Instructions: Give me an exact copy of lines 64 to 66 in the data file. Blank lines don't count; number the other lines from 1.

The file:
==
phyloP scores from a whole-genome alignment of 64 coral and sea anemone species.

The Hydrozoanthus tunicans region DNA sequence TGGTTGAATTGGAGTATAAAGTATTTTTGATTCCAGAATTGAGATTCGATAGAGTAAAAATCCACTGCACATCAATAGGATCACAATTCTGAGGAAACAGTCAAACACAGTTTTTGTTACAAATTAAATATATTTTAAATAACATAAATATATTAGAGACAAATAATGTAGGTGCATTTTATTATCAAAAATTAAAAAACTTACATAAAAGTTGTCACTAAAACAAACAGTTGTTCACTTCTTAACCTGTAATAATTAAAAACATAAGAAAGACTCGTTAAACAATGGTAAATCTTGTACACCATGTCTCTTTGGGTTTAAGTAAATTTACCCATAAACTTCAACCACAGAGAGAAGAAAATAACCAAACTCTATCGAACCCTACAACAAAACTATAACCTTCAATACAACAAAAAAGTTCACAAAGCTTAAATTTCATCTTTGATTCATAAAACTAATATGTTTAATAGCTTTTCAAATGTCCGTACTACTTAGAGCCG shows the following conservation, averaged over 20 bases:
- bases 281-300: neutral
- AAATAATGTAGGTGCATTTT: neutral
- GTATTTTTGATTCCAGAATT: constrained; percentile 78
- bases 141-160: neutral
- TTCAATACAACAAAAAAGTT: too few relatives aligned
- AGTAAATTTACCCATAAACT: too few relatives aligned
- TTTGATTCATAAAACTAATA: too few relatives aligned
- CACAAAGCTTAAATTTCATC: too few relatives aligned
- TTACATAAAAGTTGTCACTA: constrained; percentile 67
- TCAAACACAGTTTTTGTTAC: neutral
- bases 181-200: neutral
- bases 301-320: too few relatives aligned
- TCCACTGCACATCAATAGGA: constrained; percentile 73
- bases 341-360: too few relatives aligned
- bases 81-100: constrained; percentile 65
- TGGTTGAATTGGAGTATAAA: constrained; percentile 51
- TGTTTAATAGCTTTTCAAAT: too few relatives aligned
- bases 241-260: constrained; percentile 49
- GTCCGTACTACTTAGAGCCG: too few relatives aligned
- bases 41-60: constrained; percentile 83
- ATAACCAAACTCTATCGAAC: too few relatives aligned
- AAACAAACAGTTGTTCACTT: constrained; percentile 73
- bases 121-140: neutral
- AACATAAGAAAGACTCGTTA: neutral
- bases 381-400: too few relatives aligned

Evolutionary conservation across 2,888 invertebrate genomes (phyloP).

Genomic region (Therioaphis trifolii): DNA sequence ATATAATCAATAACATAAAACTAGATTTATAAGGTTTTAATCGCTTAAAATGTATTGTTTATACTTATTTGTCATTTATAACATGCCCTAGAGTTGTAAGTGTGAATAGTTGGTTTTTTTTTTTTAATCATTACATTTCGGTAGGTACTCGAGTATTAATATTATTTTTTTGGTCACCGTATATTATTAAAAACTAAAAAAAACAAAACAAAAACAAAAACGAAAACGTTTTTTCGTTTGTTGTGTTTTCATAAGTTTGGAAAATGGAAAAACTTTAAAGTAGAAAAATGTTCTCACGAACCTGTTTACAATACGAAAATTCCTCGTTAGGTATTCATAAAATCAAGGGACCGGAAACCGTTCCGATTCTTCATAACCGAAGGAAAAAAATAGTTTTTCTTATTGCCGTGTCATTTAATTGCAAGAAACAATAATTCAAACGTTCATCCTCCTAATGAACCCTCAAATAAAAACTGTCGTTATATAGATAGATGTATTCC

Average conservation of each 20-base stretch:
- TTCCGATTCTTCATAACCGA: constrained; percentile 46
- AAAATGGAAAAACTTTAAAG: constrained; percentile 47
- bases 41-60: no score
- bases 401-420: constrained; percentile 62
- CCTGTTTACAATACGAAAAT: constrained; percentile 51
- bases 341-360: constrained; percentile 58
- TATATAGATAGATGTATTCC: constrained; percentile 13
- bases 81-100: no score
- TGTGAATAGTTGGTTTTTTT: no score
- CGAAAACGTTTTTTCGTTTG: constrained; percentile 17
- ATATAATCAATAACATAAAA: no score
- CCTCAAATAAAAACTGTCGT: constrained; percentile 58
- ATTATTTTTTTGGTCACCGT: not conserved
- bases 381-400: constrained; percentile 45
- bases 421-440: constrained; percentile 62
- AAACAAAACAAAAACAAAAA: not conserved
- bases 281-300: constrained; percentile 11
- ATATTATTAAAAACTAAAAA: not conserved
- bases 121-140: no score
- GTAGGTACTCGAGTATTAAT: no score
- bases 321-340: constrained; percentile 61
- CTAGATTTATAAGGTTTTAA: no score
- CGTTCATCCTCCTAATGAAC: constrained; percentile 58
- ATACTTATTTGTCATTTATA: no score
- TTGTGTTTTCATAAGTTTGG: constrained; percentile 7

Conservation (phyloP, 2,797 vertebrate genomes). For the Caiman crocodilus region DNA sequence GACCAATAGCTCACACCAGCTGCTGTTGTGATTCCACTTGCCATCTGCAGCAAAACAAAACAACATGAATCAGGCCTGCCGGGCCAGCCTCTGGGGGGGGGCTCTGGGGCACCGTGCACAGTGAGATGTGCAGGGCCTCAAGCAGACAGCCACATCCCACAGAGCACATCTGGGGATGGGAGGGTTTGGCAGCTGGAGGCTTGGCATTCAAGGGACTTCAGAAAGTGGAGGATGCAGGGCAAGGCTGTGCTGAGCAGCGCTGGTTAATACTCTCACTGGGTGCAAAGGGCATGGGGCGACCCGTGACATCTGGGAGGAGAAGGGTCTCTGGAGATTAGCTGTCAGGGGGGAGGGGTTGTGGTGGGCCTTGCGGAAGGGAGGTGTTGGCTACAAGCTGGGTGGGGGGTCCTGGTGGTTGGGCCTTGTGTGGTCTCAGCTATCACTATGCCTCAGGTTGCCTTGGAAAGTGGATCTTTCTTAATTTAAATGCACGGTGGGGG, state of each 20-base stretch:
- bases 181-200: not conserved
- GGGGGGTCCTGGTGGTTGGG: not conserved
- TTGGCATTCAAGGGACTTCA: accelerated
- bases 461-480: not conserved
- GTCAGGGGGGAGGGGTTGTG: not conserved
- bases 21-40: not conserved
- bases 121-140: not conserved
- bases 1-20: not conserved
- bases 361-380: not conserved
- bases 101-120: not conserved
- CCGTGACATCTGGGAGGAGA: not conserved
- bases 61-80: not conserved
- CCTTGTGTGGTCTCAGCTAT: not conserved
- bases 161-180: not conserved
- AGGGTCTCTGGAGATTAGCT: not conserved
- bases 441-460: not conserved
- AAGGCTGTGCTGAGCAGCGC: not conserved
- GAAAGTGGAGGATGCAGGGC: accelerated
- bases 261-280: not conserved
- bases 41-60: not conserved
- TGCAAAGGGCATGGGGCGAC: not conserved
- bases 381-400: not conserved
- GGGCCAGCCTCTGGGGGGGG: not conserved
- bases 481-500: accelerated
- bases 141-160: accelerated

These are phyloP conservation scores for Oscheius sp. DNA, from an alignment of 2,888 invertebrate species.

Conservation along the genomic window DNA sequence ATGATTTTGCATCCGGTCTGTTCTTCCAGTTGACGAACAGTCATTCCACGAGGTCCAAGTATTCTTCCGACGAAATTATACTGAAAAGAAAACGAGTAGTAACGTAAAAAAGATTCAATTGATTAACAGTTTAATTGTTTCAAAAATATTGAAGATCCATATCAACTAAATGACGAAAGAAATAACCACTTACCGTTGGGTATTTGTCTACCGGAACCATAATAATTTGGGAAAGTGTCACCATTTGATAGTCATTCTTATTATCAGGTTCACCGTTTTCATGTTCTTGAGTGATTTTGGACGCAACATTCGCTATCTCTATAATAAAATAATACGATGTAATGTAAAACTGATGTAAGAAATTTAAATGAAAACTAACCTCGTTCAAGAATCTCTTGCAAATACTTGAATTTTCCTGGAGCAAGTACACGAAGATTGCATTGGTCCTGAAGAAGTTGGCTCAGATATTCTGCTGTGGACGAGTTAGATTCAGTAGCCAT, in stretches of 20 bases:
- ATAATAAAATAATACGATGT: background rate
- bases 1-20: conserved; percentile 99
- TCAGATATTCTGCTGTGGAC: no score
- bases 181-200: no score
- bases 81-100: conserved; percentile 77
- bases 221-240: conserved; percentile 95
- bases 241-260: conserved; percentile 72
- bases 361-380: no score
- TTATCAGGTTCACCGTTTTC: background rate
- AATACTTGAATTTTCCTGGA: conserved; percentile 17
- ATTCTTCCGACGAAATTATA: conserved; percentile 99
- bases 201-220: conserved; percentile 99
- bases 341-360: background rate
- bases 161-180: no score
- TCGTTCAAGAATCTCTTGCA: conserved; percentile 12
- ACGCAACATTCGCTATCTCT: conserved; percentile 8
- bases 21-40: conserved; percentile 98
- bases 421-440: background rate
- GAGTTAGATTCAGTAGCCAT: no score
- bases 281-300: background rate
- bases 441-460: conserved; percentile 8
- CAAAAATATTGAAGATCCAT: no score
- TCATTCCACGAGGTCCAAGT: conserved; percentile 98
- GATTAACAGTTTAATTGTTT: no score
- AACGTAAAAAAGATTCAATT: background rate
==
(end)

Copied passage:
- bases 1-20: not conserved
- bases 361-380: not conserved
- bases 101-120: not conserved